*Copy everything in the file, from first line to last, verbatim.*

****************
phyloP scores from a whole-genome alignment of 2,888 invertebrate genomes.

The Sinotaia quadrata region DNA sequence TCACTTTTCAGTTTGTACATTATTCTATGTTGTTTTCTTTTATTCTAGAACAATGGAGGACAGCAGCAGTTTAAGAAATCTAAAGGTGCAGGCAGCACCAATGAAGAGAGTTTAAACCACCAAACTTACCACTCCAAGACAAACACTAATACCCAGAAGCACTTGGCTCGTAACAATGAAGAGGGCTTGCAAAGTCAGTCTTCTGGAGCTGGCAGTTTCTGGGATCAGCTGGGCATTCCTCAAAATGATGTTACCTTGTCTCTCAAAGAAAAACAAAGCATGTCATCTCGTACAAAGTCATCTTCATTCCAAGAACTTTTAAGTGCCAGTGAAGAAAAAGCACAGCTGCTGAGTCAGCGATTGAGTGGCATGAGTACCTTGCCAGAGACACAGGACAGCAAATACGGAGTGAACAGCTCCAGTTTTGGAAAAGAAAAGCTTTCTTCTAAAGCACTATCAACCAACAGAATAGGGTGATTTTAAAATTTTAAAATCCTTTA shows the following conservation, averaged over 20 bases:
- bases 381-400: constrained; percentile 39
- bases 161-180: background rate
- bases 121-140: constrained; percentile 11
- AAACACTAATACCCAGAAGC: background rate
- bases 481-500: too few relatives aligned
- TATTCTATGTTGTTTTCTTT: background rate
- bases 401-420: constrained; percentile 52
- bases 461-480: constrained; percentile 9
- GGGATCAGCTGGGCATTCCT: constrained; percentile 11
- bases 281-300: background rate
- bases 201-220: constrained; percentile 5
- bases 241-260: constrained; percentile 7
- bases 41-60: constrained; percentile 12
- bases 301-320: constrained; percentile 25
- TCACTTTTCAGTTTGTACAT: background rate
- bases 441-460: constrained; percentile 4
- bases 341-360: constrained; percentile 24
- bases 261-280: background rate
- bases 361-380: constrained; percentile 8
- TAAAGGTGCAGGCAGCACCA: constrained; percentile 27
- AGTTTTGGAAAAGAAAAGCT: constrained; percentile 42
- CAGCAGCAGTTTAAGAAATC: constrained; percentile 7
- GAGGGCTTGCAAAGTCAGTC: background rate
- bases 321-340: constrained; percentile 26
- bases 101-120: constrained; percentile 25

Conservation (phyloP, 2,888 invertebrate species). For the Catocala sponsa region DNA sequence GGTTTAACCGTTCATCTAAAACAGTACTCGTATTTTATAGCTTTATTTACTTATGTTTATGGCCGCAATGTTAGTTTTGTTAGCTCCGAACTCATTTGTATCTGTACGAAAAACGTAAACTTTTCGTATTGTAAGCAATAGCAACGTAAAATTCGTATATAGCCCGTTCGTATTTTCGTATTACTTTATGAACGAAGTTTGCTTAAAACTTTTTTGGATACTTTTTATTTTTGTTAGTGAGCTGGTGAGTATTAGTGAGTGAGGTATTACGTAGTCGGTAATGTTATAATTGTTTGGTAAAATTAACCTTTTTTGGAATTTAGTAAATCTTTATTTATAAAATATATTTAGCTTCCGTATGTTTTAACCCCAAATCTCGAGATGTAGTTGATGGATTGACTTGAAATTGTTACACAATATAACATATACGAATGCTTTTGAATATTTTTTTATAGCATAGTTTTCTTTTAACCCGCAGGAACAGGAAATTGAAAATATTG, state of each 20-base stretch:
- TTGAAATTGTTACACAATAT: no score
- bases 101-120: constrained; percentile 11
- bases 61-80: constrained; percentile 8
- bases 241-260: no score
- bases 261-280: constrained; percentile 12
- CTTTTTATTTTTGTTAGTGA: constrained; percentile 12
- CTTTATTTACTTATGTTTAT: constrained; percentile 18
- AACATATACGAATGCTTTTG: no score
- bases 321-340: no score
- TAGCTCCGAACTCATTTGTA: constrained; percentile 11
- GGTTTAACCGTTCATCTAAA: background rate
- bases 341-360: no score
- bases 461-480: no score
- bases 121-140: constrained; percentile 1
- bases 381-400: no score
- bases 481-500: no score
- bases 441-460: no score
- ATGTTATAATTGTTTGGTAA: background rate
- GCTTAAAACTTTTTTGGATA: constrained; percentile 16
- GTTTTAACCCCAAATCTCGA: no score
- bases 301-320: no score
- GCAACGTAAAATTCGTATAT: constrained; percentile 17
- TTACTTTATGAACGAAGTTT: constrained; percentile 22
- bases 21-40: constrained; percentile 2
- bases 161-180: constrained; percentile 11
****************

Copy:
phyloP scores from a whole-genome alignment of 2,888 invertebrate genomes.

The Sinotaia quadrata region DNA sequence TCACTTTTCAGTTTGTACATTATTCTATGTTGTTTTCTTTTATTCTAGAACAATGGAGGACAGCAGCAGTTTAAGAAATCTAAAGGTGCAGGCAGCACCAATGAAGAGAGTTTAAACCACCAAACTTACCACTCCAAGACAAACACTAATACCCAGAAGCACTTGGCTCGTAACAATGAAGAGGGCTTGCAAAGTCAGTCTTCTGGAGCTGGCAGTTTCTGGGATCAGCTGGGCATTCCTCAAAATGATGTTACCTTGTCTCTCAAAGAAAAACAAAGCATGTCATCTCGTACAAAGTCATCTTCATTCCAAGAACTTTTAAGTGCCAGTGAAGAAAAAGCACAGCTGCTGAGTCAGCGATTGAGTGGCATGAGTACCTTGCCAGAGACACAGGACAGCAAATACGGAGTGAACAGCTCCAGTTTTGGAAAAGAAAAGCTTTCTTCTAAAGCACTATCAACCAACAGAATAGGGTGATTTTAAAATTTTAAAATCCTTTA shows the following conservation, averaged over 20 bases:
- bases 381-400: constrained; percentile 39
- bases 161-180: background rate
- bases 121-140: constrained; percentile 11
- AAACACTAATACCCAGAAGC: background rate
- bases 481-500: too few relatives aligned
- TATTCTATGTTGTTTTCTTT: background rate
- bases 401-420: constrained; percentile 52
- bases 461-480: constrained; percentile 9
- GGGATCAGCTGGGCATTCCT: constrained; percentile 11
- bases 281-300: background rate
- bases 201-220: constrained; percentile 5
- bases 241-260: constrained; percentile 7
- bases 41-60: constrained; percentile 12
- bases 301-320: constrained; percentile 25
- TCACTTTTCAGTTTGTACAT: background rate
- bases 441-460: constrained; percentile 4
- bases 341-360: constrained; percentile 24
- bases 261-280: background rate
- bases 361-380: constrained; percentile 8
- TAAAGGTGCAGGCAGCACCA: constrained; percentile 27
- AGTTTTGGAAAAGAAAAGCT: constrained; percentile 42
- CAGCAGCAGTTTAAGAAATC: constrained; percentile 7
- GAGGGCTTGCAAAGTCAGTC: background rate
- bases 321-340: constrained; percentile 26
- bases 101-120: constrained; percentile 25

Conservation (phyloP, 2,888 invertebrate species). For the Catocala sponsa region DNA sequence GGTTTAACCGTTCATCTAAAACAGTACTCGTATTTTATAGCTTTATTTACTTATGTTTATGGCCGCAATGTTAGTTTTGTTAGCTCCGAACTCATTTGTATCTGTACGAAAAACGTAAACTTTTCGTATTGTAAGCAATAGCAACGTAAAATTCGTATATAGCCCGTTCGTATTTTCGTATTACTTTATGAACGAAGTTTGCTTAAAACTTTTTTGGATACTTTTTATTTTTGTTAGTGAGCTGGTGAGTATTAGTGAGTGAGGTATTACGTAGTCGGTAATGTTATAATTGTTTGGTAAAATTAACCTTTTTTGGAATTTAGTAAATCTTTATTTATAAAATATATTTAGCTTCCGTATGTTTTAACCCCAAATCTCGAGATGTAGTTGATGGATTGACTTGAAATTGTTACACAATATAACATATACGAATGCTTTTGAATATTTTTTTATAGCATAGTTTTCTTTTAACCCGCAGGAACAGGAAATTGAAAATATTG, state of each 20-base stretch:
- TTGAAATTGTTACACAATAT: no score
- bases 101-120: constrained; percentile 11
- bases 61-80: constrained; percentile 8
- bases 241-260: no score
- bases 261-280: constrained; percentile 12
- CTTTTTATTTTTGTTAGTGA: constrained; percentile 12
- CTTTATTTACTTATGTTTAT: constrained; percentile 18
- AACATATACGAATGCTTTTG: no score
- bases 321-340: no score
- TAGCTCCGAACTCATTTGTA: constrained; percentile 11
- GGTTTAACCGTTCATCTAAA: background rate
- bases 341-360: no score
- bases 461-480: no score
- bases 121-140: constrained; percentile 1
- bases 381-400: no score
- bases 481-500: no score
- bases 441-460: no score
- ATGTTATAATTGTTTGGTAA: background rate
- GCTTAAAACTTTTTTGGATA: constrained; percentile 16
- GTTTTAACCCCAAATCTCGA: no score
- bases 301-320: no score
- GCAACGTAAAATTCGTATAT: constrained; percentile 17
- TTACTTTATGAACGAAGTTT: constrained; percentile 22
- bases 21-40: constrained; percentile 2
- bases 161-180: constrained; percentile 11